Thursday, November 4, 1999 Published at 21:35 GMT
Who's wearing the trousers?
"Warm and practical" biflocated garments
By BBC News Online's Liz Doig
A century ago, prescribed sartorial propriety for women meant torsos had to be trussed up in corsets and bare flesh kept to an absolute minimum.
The undeniable biological fact that women had legs, and were able to do anything other than keep them firmly together, had to be kept secret at all costs. Even horse riding was carried out sideways-on, legs together and heavily swathed.
Times have moved on, and the sight of a woman in jeans or shorts is no longer motivation for panic and rioting on your average city street.
But although a century has passed since the likes of Radclyffe Hall scandalised polite society by wearing men's clothes, girls and women are still being told that they can't wear the trousers.
Judy Owen has taken the Professional Golf Association to industrial tribunal, claiming sex discrimination, after she was banned from wearing trousers.
And Eurostar has told two female security staff that they will not be able to return to work until they agree to wear skirts.
The train company says that unless they wear skirts, they may not be immediately identifiable as women. A bit like a ladies' loo sign without a skirt on it.
When the Human Rights Act becomes law in the UK next year, it may become impossible for employers and institutions to stipulate dress codes. But in the mean time, gender is seen by some as a good enough reason to restrict dress.
The Oxford English Dictionary defines the word "skirt" as "a woman's outer garment hanging from the waist".
"Trousers" on the other hand, is not deemed to be a gender-specific word. "An outer garment reaching from the waist usually to the ankles, divided into two parts to cover the legs," says the OED.
Rosemary Harden, from the Museum of Costume in Bath, says that apart from a dalliance with "petticoat breeches" a couple of centuries ago, David Beckham's sarong and Jean Paul Gaultier's attempt to introduce male miniskirts, men have always worn trousers.
"There is of course a whole clan history of kilts, too, but the overwhelming trend throughout history has been for men to wear biflocated garments, that is, garments with separate compartments for legs."
Biflocated garments allow ease of movement, and the more you move away from petticoat breech, the safer the garment becomes, say, for working with machinery or just being able to run.
Ms Harden says that women wearing trousers is the most important fashion phenomenon of the 20th Century.
Although at the time a number of working class women wore trousers to facilitate their heavy manual labour, trousers on "polite" women, in any shape or form were simply not condoned.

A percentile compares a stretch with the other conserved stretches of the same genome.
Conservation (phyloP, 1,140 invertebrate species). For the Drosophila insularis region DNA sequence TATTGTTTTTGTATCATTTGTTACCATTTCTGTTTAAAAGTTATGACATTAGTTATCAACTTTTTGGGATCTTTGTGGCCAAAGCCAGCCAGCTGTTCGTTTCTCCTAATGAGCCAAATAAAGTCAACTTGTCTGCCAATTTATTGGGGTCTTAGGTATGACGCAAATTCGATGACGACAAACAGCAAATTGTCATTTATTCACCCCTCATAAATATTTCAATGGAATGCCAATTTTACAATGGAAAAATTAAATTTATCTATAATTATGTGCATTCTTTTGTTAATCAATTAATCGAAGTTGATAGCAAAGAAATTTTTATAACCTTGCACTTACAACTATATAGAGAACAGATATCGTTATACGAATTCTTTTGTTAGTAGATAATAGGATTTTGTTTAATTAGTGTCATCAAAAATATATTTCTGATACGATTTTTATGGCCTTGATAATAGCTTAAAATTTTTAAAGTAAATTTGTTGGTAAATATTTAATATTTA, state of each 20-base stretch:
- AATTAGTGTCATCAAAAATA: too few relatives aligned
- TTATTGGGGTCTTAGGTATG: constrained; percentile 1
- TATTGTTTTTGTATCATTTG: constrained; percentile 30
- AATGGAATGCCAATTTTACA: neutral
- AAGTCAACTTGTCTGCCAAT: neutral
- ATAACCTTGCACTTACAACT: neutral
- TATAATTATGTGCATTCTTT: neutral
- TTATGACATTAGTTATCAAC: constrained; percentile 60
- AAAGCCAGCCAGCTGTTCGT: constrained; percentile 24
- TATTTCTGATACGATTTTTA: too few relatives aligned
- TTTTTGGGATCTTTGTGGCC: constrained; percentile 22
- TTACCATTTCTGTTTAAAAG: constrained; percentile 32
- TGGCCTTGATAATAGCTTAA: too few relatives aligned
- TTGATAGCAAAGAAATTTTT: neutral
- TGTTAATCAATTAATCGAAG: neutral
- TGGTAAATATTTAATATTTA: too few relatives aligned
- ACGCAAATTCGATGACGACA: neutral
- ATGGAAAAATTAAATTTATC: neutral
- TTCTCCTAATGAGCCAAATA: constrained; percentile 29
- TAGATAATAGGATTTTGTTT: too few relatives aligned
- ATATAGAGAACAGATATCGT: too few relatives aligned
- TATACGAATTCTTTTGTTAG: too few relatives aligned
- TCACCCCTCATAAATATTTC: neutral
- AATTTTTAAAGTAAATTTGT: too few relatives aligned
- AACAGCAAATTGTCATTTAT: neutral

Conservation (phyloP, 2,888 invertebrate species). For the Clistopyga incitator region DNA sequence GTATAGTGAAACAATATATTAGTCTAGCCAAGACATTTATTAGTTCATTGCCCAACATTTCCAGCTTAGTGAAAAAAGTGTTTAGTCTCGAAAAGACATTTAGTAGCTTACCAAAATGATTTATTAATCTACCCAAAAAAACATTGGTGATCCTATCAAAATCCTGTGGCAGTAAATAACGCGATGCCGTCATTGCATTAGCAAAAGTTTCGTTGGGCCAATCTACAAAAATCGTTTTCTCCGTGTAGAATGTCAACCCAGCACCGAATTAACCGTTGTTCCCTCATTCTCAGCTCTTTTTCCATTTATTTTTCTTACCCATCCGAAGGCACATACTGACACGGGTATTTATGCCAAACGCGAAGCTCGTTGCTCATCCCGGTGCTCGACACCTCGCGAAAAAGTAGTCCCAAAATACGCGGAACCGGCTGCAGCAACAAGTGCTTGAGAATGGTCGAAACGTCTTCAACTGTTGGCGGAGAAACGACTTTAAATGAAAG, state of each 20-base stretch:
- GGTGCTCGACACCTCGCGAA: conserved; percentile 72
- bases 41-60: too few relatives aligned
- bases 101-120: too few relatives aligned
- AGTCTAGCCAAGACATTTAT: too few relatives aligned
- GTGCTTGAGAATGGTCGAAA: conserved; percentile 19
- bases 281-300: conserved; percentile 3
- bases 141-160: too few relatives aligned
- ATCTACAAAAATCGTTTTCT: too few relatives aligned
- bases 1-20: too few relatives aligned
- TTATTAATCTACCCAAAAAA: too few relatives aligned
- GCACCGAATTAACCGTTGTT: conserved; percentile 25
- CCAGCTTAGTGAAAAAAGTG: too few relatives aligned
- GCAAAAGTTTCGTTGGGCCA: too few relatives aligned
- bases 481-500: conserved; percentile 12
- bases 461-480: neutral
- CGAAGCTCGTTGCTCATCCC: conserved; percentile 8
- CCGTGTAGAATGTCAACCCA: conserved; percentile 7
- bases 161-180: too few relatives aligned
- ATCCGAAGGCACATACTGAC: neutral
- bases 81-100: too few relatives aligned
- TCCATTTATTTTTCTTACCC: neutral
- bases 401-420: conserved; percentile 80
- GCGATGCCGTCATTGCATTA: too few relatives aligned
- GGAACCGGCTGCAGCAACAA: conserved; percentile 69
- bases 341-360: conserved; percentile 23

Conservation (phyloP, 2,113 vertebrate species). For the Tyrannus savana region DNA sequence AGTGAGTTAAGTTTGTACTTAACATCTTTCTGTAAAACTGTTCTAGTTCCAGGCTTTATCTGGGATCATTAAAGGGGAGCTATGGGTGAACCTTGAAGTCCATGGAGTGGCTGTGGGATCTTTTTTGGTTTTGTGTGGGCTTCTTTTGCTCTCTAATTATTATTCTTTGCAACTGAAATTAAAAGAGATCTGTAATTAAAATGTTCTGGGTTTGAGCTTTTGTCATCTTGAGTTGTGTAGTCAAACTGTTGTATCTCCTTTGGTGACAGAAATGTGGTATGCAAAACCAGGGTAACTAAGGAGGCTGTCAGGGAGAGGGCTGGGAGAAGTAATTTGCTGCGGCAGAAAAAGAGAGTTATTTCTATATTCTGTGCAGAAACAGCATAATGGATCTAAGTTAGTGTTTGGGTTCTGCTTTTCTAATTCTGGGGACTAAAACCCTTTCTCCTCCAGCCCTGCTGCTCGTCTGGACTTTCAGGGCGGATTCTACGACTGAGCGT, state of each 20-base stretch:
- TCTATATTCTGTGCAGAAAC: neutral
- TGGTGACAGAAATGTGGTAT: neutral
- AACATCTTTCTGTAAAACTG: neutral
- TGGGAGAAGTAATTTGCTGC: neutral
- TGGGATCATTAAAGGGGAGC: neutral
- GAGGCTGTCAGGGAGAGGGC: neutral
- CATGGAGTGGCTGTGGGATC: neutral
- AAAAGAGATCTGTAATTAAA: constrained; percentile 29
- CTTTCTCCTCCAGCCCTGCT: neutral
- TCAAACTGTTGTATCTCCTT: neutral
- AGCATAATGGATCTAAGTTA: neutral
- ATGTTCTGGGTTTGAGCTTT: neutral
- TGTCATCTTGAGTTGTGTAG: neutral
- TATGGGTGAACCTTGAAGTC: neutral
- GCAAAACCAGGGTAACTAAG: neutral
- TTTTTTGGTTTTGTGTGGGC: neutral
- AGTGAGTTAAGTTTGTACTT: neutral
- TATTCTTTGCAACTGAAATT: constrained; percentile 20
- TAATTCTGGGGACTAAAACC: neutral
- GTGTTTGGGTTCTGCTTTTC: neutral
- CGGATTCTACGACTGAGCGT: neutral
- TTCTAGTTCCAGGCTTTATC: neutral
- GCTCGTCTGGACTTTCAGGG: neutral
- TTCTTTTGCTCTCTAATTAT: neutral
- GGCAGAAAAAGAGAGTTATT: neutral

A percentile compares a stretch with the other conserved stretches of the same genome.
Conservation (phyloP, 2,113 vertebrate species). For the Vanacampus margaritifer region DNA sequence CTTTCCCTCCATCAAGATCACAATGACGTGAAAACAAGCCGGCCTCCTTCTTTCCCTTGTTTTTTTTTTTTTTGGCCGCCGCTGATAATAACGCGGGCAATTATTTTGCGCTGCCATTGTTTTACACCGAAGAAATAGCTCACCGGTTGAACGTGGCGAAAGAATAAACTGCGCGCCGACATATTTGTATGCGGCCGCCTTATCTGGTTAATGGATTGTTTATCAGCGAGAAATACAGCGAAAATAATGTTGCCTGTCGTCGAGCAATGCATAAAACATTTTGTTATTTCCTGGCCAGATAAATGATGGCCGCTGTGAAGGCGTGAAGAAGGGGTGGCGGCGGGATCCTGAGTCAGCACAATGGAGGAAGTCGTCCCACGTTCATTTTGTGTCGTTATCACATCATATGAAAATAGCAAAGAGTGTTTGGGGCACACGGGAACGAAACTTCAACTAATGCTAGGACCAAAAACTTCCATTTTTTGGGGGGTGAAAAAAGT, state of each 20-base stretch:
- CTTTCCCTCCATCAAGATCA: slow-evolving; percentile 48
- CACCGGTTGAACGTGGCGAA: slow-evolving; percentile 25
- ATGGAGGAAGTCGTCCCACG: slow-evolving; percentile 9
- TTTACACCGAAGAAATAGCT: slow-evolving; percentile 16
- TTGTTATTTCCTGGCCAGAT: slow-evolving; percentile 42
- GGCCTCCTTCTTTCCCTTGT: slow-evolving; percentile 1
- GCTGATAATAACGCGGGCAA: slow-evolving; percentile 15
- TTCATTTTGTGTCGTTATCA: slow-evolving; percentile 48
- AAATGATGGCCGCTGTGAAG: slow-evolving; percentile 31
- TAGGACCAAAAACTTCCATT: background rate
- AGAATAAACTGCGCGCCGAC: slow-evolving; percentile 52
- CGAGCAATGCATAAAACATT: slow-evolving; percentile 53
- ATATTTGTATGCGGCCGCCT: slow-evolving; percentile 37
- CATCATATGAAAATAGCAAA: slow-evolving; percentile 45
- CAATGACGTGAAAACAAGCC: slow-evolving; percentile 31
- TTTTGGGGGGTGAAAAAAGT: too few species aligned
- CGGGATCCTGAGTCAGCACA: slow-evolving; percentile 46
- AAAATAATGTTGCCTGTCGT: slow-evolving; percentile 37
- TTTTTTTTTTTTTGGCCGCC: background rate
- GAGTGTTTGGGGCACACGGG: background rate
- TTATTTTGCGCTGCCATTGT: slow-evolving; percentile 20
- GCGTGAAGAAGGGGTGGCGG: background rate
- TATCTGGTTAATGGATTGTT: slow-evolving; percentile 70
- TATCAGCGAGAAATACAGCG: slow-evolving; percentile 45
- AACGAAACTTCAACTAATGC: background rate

The First World War was the event that served to introduce large numbers of British women to their first pair of trousers, says Ms Harden.
Women were literally, as well as figuratively, wearing the trousers, as they temporarily took up the jobs their soldier fathers, brothers and husbands had vacated.
In the inter-war years, trousers for women became acceptable for the upper classes, and ranges of leisure and sports wear were not complete without baggy, floor brushing, light fabric ladies' trews.
By the 30s, film stars like Katharine Hepburn and Lauren Bacall had put the Hollywood stamp of glamour onto women's trousers, which during the 20s were only worn in the country or for sport.
"The Hollywood touch was very important at the time in terms of whether a look became fashionable or not," says Ms Harden.
And then the Second World War made women and utility trousers almost inseparable. Land girls and munitions workers couldn't really do their jobs in skirts - and besides, there just wasn't enough material available to waste on the non-functional.
Even so, Brigitte Bardot got away with wearing Capri pants, and trousers began to make more of a return throughout the 60s.
Ms Harden says: "In 1969, Mick Jagger married Bianca, and she wore a trouser suit. Before then, trousers had been leisure wear for women, but not smart, not something you could wear in church or at work. Trousers became smart in the 60s."
And it's only been in the past 10 years, she reckons, that trousers have become acceptable work wear for women. But not all women.
The Equal Opportunities Commission said in a statement relating to Jo Hale's situation: "Many women wear trousers to work - including MPs, businesswomen and barristers.
"For schoolgirls trousers can be a smart alternative to skirts as well as being warm and practical."
The EOC says it receives many complaints and enquiries from girls barred from wearing trousers at school, and says it hopes that "out of date stereotypes of appropriate dress for girls" will not stop them wearing clothes which have "considerable practical advantages".
But it seems clear that even though the politics of sexual equality are as unfashionable as 70s flares, men are still considered by some to be the ones wearing the trousers.